so, he turned round to let us all see fore he made reply, then he answered him, and he really looked like a king and said, “ It would not become me, as he was, and his tongue never lay." Mr Duffle, to find fault with what the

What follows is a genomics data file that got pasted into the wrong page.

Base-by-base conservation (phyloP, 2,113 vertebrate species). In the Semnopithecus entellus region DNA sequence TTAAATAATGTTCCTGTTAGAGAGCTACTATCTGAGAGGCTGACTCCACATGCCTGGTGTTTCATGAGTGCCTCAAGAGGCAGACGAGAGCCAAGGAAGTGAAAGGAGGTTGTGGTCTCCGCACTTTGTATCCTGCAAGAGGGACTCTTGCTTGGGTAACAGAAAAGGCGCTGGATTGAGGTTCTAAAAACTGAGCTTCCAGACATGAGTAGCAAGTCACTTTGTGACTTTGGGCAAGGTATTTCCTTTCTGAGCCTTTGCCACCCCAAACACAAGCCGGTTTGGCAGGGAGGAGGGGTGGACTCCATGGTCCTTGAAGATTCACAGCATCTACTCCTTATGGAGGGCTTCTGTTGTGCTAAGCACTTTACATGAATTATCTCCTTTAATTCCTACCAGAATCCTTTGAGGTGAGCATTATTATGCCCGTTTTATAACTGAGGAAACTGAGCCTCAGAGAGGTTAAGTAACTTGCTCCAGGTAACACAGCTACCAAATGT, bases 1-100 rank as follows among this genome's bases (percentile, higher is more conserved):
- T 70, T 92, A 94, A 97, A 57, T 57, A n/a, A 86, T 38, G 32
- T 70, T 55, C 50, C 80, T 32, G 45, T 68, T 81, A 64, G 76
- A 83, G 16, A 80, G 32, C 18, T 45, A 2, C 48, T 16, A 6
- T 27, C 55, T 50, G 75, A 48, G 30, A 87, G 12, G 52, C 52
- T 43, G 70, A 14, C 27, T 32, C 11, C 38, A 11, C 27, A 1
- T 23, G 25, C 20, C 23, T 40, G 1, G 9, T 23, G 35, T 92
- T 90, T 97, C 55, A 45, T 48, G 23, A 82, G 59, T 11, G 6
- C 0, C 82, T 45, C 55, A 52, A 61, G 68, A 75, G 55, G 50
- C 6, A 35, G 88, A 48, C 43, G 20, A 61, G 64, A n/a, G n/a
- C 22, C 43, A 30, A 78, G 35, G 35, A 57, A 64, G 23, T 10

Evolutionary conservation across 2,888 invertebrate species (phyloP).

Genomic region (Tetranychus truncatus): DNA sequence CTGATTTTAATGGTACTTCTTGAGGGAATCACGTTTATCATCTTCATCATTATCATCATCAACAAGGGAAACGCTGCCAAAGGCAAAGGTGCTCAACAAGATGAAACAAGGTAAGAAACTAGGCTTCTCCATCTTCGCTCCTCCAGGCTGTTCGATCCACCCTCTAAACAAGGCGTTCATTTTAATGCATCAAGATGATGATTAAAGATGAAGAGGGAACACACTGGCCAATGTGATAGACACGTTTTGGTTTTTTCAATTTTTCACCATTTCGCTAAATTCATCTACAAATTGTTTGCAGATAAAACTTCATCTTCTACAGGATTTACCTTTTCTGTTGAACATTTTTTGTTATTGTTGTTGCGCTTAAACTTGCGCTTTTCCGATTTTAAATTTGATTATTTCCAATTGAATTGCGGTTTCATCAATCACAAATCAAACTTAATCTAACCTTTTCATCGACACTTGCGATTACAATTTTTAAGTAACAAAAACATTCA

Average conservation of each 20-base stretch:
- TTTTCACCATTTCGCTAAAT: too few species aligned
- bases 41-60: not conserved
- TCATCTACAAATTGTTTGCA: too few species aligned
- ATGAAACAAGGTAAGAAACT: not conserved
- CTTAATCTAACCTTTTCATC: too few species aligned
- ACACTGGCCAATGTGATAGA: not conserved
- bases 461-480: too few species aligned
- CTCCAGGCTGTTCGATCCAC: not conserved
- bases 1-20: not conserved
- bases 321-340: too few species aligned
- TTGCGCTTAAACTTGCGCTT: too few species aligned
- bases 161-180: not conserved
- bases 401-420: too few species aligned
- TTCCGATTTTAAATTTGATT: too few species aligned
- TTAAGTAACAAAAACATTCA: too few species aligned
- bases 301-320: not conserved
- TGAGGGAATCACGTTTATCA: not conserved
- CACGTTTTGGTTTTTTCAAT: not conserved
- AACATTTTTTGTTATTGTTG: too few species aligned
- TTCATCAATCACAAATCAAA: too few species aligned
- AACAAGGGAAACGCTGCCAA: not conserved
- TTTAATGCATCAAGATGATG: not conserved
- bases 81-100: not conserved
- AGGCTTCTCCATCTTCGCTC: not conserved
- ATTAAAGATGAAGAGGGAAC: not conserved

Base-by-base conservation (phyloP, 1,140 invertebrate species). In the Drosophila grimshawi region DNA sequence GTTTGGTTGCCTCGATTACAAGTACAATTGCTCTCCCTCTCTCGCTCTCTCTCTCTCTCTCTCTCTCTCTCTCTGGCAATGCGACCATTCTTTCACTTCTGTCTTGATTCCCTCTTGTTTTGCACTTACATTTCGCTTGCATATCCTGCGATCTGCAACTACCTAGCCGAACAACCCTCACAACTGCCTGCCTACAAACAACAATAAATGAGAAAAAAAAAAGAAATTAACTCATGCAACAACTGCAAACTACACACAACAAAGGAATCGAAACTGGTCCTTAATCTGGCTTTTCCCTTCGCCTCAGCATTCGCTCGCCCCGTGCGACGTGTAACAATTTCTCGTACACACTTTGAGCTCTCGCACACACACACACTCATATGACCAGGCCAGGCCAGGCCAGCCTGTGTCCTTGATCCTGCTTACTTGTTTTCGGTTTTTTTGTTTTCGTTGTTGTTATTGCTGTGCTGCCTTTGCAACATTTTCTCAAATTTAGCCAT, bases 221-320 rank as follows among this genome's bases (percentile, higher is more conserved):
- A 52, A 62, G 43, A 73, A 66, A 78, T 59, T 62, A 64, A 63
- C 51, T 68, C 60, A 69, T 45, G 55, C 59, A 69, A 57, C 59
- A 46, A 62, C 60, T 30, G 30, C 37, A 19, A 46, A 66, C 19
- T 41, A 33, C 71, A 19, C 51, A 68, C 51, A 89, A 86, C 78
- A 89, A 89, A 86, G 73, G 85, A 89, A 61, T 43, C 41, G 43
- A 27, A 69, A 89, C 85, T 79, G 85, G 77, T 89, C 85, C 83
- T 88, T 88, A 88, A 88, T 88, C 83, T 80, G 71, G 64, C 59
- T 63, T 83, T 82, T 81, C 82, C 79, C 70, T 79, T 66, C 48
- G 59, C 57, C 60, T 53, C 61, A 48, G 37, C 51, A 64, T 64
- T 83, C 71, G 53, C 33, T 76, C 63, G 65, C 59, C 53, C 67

I'll no take it upon me to say that King did in the midst of all his gothe behaviour of his present Majesty, vernment, as he can do no wrong, and in the latter particular, was like his may be, in my presbyterian simplicity father's, for he is a newer fashioned and ignorance, I am no of a capacity man, and hasna yet had such an expe- to judge ; but if yon doing was not rience of kingcraft; but if in other and popery--the seven-headed ten-horned more serious concerns, he can port him- popery, that rampauged over the back self as much to the purpose as the auld of common sense so long in this land, King, we can thole with him, though the darkness of night is the light of he should na just speak so much to day to my eyes, and we are not sitting the entertainment of his people. here in the earthly bunkers of this